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Nokia Siemens in Iran: Shame or all’s fair game for telcos?

Deep packet inspection is bad under any regime, no matter how benevolent. When a regime such as Iran today gets access to technology with the potential of DPI, you have a justifiable uproar on far more serious and urgent implications than delayed music downloads.

Global media over the past week pointed to Nokia and Siemens as having provided the Iranian regime with technology to detect and filter information they found inconvenient. According to a widely republished and quoted Wall Street Journal article on 22 June that the newspaper stands by, a system installed in Iran by Nokia Siemens Networks provides Iranian authorities with the ability to conduct deep-packet inspection of online communications to monitor the contents and track the source of e-mail, VoIP calls, and posts to social networking sites such as Twitter, MySpace and Facebook. As quoted by Wired, the newspaper also said authorities had the ability to alter content as it intercepted the traffic from a state-owned internet choke point.

Commenting on the story was Ben Roome, a spokesperson for Nokia Siemens Networks who noted in a blog post that,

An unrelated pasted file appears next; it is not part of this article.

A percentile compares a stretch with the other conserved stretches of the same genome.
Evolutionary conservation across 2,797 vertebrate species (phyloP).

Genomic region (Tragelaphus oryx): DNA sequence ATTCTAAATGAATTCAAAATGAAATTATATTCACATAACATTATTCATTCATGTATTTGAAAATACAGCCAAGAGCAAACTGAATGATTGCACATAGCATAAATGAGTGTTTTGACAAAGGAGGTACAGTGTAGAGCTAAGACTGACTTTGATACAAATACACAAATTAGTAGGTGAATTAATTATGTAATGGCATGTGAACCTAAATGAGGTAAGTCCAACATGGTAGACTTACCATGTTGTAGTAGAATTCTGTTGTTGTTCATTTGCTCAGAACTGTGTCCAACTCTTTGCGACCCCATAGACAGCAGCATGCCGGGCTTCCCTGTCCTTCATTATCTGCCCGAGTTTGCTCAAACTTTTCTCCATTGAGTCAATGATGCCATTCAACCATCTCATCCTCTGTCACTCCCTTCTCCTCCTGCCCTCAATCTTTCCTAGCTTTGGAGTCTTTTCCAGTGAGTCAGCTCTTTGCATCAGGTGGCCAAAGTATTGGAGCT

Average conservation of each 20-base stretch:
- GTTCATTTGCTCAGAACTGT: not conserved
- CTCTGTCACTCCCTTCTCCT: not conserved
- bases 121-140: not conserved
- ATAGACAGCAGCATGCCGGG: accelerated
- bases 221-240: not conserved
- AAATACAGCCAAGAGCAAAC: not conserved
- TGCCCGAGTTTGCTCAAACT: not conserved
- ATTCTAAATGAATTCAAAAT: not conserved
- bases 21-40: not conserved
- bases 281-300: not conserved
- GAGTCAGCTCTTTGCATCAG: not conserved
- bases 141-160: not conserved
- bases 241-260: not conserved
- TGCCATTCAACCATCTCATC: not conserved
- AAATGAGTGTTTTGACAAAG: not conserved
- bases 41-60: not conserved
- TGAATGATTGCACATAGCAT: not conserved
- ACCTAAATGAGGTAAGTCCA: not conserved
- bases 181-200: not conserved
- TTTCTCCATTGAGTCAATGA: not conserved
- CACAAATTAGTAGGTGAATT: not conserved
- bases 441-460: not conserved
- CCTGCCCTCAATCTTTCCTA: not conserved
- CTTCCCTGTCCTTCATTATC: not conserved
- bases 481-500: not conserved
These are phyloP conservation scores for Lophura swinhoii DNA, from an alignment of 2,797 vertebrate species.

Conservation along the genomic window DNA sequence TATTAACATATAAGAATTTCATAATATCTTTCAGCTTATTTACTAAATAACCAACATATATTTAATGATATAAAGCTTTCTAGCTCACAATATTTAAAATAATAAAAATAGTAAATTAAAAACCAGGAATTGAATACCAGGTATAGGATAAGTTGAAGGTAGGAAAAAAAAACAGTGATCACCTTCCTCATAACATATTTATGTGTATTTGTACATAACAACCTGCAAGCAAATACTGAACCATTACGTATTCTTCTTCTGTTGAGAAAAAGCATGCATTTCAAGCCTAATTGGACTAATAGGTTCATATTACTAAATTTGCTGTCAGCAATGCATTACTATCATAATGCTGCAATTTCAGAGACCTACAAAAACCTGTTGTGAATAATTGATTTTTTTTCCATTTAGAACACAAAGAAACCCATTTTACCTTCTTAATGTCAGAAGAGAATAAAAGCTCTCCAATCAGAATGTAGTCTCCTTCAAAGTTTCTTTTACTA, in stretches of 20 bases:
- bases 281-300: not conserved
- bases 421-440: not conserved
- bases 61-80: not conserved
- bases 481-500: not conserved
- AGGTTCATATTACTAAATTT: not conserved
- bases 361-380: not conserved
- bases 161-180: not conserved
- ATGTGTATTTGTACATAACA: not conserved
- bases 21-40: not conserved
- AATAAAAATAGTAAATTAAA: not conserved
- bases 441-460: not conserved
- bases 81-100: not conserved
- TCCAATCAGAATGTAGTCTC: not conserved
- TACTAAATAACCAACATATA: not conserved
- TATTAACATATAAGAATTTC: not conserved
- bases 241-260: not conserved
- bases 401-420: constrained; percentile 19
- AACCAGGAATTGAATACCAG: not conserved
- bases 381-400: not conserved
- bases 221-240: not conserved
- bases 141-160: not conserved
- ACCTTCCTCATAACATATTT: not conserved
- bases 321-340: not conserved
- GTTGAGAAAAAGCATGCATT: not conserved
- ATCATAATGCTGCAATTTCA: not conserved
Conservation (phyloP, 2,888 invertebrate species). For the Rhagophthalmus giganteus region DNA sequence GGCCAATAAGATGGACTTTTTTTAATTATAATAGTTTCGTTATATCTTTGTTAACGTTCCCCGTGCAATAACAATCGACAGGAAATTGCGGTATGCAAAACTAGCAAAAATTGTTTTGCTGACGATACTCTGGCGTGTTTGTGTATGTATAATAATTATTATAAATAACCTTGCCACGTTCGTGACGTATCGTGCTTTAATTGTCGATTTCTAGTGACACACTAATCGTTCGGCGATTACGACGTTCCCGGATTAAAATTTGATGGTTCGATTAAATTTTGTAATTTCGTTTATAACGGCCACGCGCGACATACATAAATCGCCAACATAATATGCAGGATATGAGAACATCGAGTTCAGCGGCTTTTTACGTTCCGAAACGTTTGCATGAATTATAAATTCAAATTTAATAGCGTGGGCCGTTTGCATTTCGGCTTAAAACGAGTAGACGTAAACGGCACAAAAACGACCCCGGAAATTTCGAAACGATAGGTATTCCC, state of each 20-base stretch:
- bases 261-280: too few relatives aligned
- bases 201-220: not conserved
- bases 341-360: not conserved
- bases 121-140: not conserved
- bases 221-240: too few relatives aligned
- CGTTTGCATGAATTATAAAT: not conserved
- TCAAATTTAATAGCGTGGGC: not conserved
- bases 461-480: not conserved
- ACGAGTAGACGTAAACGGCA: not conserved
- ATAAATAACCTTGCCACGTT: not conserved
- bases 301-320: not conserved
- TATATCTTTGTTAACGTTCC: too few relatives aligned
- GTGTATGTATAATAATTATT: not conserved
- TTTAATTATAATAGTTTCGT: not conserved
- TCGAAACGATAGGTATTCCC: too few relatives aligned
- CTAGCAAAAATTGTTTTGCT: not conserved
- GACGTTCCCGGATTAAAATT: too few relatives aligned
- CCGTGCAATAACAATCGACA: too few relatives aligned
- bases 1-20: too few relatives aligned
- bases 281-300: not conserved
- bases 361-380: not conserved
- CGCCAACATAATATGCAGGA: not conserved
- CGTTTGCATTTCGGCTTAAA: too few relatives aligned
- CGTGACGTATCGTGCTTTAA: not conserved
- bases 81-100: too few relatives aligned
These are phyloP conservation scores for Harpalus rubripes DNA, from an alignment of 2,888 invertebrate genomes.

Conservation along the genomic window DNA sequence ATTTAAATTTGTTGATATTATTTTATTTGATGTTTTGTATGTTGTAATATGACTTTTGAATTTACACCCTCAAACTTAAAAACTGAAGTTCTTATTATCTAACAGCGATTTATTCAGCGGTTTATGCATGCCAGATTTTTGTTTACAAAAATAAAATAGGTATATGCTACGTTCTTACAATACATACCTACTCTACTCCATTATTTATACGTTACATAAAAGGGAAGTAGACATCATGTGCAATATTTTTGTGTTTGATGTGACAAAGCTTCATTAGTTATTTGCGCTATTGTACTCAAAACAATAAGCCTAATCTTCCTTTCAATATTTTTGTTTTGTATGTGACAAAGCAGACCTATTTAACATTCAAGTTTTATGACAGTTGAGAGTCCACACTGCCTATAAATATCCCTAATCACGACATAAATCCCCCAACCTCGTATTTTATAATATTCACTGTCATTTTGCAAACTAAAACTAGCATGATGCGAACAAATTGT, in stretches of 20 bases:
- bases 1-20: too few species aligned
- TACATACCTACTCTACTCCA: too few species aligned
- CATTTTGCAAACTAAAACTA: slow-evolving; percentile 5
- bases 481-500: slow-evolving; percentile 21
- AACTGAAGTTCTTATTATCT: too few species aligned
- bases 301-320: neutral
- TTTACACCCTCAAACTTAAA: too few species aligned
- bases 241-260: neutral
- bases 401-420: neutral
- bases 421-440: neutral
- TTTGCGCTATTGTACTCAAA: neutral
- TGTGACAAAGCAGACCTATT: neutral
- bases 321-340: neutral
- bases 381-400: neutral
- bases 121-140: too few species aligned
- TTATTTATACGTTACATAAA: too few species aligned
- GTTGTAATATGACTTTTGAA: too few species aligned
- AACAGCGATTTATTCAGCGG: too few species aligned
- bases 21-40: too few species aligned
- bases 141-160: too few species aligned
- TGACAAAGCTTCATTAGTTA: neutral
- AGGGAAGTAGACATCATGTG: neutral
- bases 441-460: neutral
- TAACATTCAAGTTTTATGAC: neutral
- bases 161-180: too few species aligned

I do want to say to the people commenting here if we’re (I’m) aware of the situation in Iran. We are (and I am), and it is mainly because of mobile phone video, photos and calls from across Iran, communicating events first hand as they happen, that we are so aware. As I said above: we had a choice as to whether we bring the Iranian people this mobile connectivity, in the knowledge that telecoms networks in Iran are required to have the ability to monitor voice calls as they do all over the world. We made that choice and believe there is a net benefit to the people of Iran.

The point made is that the world is angry about Iran, and sees horrific videos such as the murder of Neda Soltani, because of the ICT networks and foundations facilitated by Nokia Siemens Networks. The over one hundred comments to date on Ben’s blog post reveal the frustration and anger of people who point to the culpability of Nokia Siemens Networks in the violence that has gripped Iran today.

I suggested to some colleagues this morning that one can look at this issue from the perspective of power and accountability. The power of these DPI systems in Iran pale into insignificance with the capacity of what, for example, the US and its allies can monitor and intercept domestically and globally. But there is, at worst, retroactive judicial oversight in the US even when the Executive runs amok combined with the enabling Freedom of Information legislation. What can and should business do when this accountability and oversight is not present, and yet government’s ask for powerful technologies that can be used to undermine human dignity and human security?

But let’s not kid ourselves – you don’t do any business with a regime like Iran expecting them to give a free reign to rights, dissent and democracy. Is that a reason to not do any business? Not. Is that a reason to be up front to consumers about the business one does? Perhaps. Is that a reason to brush away a moral responsibility for the death of Neda Soltani?

Definitely not.